Sunday, April 12, 2009

The Easter Bunny

Grab a nice, hot cup of tea, a latte or whatever your favourite beverage may be and get comfortable—I am going to tell you a story that will, without a doubt, reassure you that you are not the worst parent in the world.

I am.

This afternoon, Camille (my nine year old) and I were watching tv together. We’d been out all day at a cool, historic property, marching around an Easter Trail. Great outdoor, parent-children bonding time.
Camille had been saying things like, ‘I know when I am a parent, I will ask the Easter Bunny to give my children a present along with their chocolate eggs,’ and ‘Do you think that the Easter Bunny will bring me a giant cream filled egg this year? I just love cream filled eggs’.

Here’s where my misunderstanding began.

These hints continued into the later afternoon as we sat watching a cooking show together. So, as we were sitting there on the couch, I looked at Camille, and maybe it was because I was tired from our day’s adventures, or maybe it was because I was temporarily insane, but I said to her, ‘Okay now, Camille—we all know that you know that the Easter Bunny is not real.’

Cover wide-open mouth with left hand. Mumble expletives, if desired.

Camille looked at me for a few, very long seconds, then she blinked and blinked again, then the tears came streaming down her cheeks.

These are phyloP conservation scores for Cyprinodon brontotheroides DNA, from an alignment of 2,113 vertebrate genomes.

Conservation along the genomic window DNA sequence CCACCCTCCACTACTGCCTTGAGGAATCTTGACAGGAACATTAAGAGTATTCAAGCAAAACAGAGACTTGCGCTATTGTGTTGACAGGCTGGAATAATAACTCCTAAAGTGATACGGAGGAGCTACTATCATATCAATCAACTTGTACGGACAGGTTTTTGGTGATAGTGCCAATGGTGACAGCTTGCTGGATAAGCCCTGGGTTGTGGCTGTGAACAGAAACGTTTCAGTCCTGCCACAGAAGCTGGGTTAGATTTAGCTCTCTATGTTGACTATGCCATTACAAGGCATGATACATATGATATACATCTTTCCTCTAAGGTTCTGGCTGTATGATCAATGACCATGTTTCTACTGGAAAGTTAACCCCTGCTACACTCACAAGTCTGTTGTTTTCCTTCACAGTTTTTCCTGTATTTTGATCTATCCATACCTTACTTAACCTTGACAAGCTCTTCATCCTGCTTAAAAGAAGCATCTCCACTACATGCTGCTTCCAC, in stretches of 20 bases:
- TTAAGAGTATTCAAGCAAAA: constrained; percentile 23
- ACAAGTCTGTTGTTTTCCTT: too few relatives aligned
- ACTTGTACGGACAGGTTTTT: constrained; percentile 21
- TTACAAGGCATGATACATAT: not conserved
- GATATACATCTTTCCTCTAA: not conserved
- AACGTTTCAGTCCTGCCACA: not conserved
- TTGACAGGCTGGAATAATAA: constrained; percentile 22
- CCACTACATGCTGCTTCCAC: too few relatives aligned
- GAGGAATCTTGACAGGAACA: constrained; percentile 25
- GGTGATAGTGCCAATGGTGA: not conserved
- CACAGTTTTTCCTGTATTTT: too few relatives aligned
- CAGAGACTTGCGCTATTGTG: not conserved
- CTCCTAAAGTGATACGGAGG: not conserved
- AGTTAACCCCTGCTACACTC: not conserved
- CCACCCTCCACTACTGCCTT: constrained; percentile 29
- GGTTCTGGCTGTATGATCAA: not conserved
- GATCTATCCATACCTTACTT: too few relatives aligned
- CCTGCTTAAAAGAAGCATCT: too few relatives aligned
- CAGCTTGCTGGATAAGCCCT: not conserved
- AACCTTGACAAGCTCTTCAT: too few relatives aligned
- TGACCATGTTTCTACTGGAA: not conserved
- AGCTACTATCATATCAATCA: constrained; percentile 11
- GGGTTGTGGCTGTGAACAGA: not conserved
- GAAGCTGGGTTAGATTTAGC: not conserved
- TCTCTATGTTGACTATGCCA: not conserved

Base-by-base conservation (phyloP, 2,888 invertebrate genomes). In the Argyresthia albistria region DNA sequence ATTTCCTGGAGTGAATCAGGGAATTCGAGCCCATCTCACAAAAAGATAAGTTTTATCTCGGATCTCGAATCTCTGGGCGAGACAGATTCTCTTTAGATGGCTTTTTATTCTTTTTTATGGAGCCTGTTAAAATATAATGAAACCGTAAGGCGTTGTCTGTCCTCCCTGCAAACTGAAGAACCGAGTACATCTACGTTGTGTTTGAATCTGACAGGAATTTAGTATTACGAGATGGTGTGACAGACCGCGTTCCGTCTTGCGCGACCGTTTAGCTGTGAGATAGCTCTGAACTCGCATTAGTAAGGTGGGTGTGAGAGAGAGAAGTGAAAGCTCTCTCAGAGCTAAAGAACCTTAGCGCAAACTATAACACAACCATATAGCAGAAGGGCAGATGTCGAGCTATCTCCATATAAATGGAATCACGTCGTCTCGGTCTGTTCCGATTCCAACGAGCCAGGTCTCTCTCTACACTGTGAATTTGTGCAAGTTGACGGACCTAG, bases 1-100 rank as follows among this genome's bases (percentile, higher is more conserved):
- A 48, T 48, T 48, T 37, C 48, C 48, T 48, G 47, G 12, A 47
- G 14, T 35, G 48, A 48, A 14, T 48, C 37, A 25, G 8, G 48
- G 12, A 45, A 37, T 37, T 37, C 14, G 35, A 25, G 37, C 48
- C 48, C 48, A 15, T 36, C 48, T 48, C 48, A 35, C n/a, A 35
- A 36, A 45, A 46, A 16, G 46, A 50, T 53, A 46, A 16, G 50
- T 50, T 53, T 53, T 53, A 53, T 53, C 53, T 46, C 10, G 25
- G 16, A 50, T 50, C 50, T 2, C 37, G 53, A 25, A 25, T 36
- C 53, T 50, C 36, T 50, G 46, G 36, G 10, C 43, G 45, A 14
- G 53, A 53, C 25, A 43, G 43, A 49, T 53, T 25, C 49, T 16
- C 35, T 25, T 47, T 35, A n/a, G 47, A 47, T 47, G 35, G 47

Oh shit. Oh my God—what have I done?

‘Oh no, Camille—you thought the Easter Bunny was real??? Oh no. I am so sorry. I truly thought you were kidding around with the hints about gifts and cream eggs...’ I held her hands and stared into her soft, brown eyes brimming with tears. The idea that I had put an end to her childhood innocence swept across me like a cold, sharp wind; I shuddered.

After a while she sniffed and wiped away some tears. ‘Camille, I am truly so very sorry. I thought you knew,’ I managed. ‘It’s okay, Mommy... Now I can help you with hiding the Easter eggs for the twins. That will be fun,’ she said. I just stared at her, then she reassured me, ‘Mommy—really, it’s alright.’

I sincerely did not know what to say, how to repair the heartbreak I had caused—I can be so dense in that way, in damage control. So I just kissed her head and stroked her hair and snuggled her up closer as we watched the rest of our cooking show in silence.

After a few quiet moments, Camille looked up at me and was wiggling her most recently loose tooth. Then she said earnestly, ‘You know, this is all okay because maybe I will lose this tooth and the tooth fairy will come tonight, then I'll never miss the Easter Bunny.’



Ruth Hofmann said...

You are such a cow ....!

xx Ruth

Kimberly said...


Don't be too hard on yourself!

Camille will have just as much fun helping to BE the Easter Bunny!

Love the part about the tooth fairy! Too funny!

MichelleDaniel said...

My heart is breaking for you. But what an amazing daughter you have. How she comforted you and found the silver linings. But the best part is that she made it to the age of nine still believing. I have a seven year old who is starting to ask very leading questions and I'm struggling with keeping the magic alive without flat out lying to her.

I hope you aren't to hard on yourself. Of all the mythical characters we enchant our children with, the Easter Bunny is definitely the lamest.

Susan said...

This is so funny, I was having a talk with my 10 year old about the Easter Bunny the other day, I am sure she doesn't believe, because when she was very young she told us she didn't, she seems to have forgotten that. I believe we are in the stage of thinking "If I don't believe I won't get anything" I am trying to let her know everything will be okay without blowing it for her (or my husband...I think he will be the most upset when she admits to not believing) I loved the tooth fairy part...priceless